SIP and Gatekeeper are not good enough…

The Ransomware in the Transmission v2.90 DMG found by Unit 42 certainly proves one thing, and that is that Gatekeeper and SIP in it’s current incarnation, are not good enough. Yes. SIP protects a lot of files, but not all of them. And sure. With Gatekeeper activated it won’t have been installed, but many people – I presume – have changed their Gatekeeper preference so that they can install software from anywhere. Not just the Mac App Store.

Some people even disable (parts of) SIP and this particular case shows us that disabling file system protection is not a smart thing to do. Not that it would protect you against this specific malware, but still.

Apple should also make it possible to add restrictions, yourself, and perhaps back-port some of the SIP changes it made for OS X 10.12 into the next release of El Capitan so that this is a none issue for future attacks.

Please note that the in-app update of Transmission are not affected, suggesting that (some of the) server(s) are/were hacked, or otherwise compromised, and that the developer certificate to sign the version of Transmission that included the malware, was that of a Turkish company (already revoked by Apple). Not the usual certificate from the Transmission developers. I don’t know if the company self was somehow involved, or someone from that company, but their certificate was used by some shady people.

And if only Gatekeeper would have checked the (origin) of the certificate, as it should IMHO, and showed you a warning that the certificate had changed, then at least some folks (not all) would have known about this malware long before it was widespread – the DMG with the ransomware was available for quite some time, but since you had to download the DMG yourself, it may be limited.

In short. It is time for Apple to act… or perhaps people like Craig Federighi should be careful with comments like: “That’s why my team works so hard to stay ahead.“. I mean. Torrent apps like Transmission won’t get accepted by Apple – for the App Store – so they basically expose people to attacks that could have been avoided. Don’t you agree?

Note: Transmission v2.92 will automatically remove the “kernel_service”

7 thoughts on “SIP and Gatekeeper are not good enough…

    • SIP has already changed a couple of times, and got more meticulous with every release, which is good IMHO, but don’t be surprised when Apple will close a few more doors.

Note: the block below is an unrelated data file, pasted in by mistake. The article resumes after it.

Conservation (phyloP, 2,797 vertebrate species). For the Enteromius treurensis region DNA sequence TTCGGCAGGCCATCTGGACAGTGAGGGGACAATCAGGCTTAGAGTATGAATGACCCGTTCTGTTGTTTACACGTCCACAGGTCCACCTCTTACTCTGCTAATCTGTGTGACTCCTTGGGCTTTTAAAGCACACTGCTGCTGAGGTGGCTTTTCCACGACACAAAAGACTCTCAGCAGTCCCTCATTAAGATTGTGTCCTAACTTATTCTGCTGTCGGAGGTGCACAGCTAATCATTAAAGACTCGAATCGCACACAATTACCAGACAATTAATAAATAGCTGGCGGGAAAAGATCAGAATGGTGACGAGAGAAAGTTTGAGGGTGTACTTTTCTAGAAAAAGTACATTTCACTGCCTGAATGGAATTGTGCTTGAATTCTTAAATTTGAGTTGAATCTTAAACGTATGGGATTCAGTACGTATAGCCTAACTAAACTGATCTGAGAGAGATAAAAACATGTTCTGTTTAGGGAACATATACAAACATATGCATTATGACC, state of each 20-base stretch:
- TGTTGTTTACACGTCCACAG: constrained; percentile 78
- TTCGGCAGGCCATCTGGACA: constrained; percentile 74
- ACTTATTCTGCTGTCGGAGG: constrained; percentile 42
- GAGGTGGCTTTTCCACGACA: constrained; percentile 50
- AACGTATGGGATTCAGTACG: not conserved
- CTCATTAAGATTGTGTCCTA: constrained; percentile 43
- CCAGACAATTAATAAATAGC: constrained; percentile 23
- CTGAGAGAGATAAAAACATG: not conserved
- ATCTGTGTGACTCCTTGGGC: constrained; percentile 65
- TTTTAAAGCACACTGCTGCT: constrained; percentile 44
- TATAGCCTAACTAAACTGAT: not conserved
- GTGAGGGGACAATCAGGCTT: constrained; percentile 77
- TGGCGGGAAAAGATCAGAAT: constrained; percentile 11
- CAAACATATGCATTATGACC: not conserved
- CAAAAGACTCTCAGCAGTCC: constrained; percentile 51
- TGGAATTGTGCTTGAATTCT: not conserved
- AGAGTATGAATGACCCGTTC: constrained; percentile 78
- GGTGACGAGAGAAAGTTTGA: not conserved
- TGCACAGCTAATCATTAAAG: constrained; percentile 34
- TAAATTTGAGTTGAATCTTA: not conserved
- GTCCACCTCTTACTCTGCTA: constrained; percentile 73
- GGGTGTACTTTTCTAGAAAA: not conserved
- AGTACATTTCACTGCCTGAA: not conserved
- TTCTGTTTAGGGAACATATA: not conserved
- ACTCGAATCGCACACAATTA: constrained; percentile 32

1. SIP is more of a system protection against stupid people and scripts trying to wipe bits from the OS itself. Or so I always thought. If a user installs a program which wipes bits from his home directory under his permissions, there’s little one can do.

    The ultimate thing Apple can do is put the OS onto a checksummed, encrypted, read-only disk image, and unionfs the actual root fs over it. All with some devilish kind of SecureBoot flavor of a bootloader that checks signatures. That would make “factory resets” trivial, and tinkering next to impossible.

  2. From my perspective its a problem hard to come by with, without sacrificing easy of use and functionality of the OS.
    SIP is for protecting crucial files and data the OS needs.
    Gatekeeper is a safeguard to contain and prevent further spreading of malicious applications
    Finally there is Sandboxing for Apps from the AppStore (which of course in the case of Transmission was not used.)
    As the ransomeware in this case encrypts users data to take it hostage, neither SIP nor Gatekeeper would be helpful for actually infected users and their machines.

    But also Sandboxing (in case Transmission would be available inthe AppStore – of course it is not) would not be entirely safe in my opinion. Most certainly to make it useful it would use Entitlements ( Probably the following;
    – Read/write access to the user’s Downloads folder
    and possibly also (hey its a torrent app !):
    – Read/write access to the user’s Movies folder and iTunes movies
    – Read/write access to the user’s Music folder
    – Read/write access to the user’s Pictures folder

    That means in case an App from the AppStore turns out to be malicious, it would also be able to mess up (critical) user data.
    Of course an App on the AppStore is less likely to be compromised by a malicious attacker, as it was the case in Transmission (I read their Download was exchanged by a rogue DMG file). Still as we have seen in the past, also the AppStore is not entirely safe – remember the XCode Ghost attack ( ?

    So theoretically someone could modify XCode to add ransomeware to alot of Apps. Not sure if Apple closed this hole already ie. with checking that only an official version of Xcode is allowed to send apps to the AppStore. Another scenario is that a developer with bad intend directly adds the ransomewhere to his app (with an official Xcode) and lets it activate later as part of a “time bomb”.

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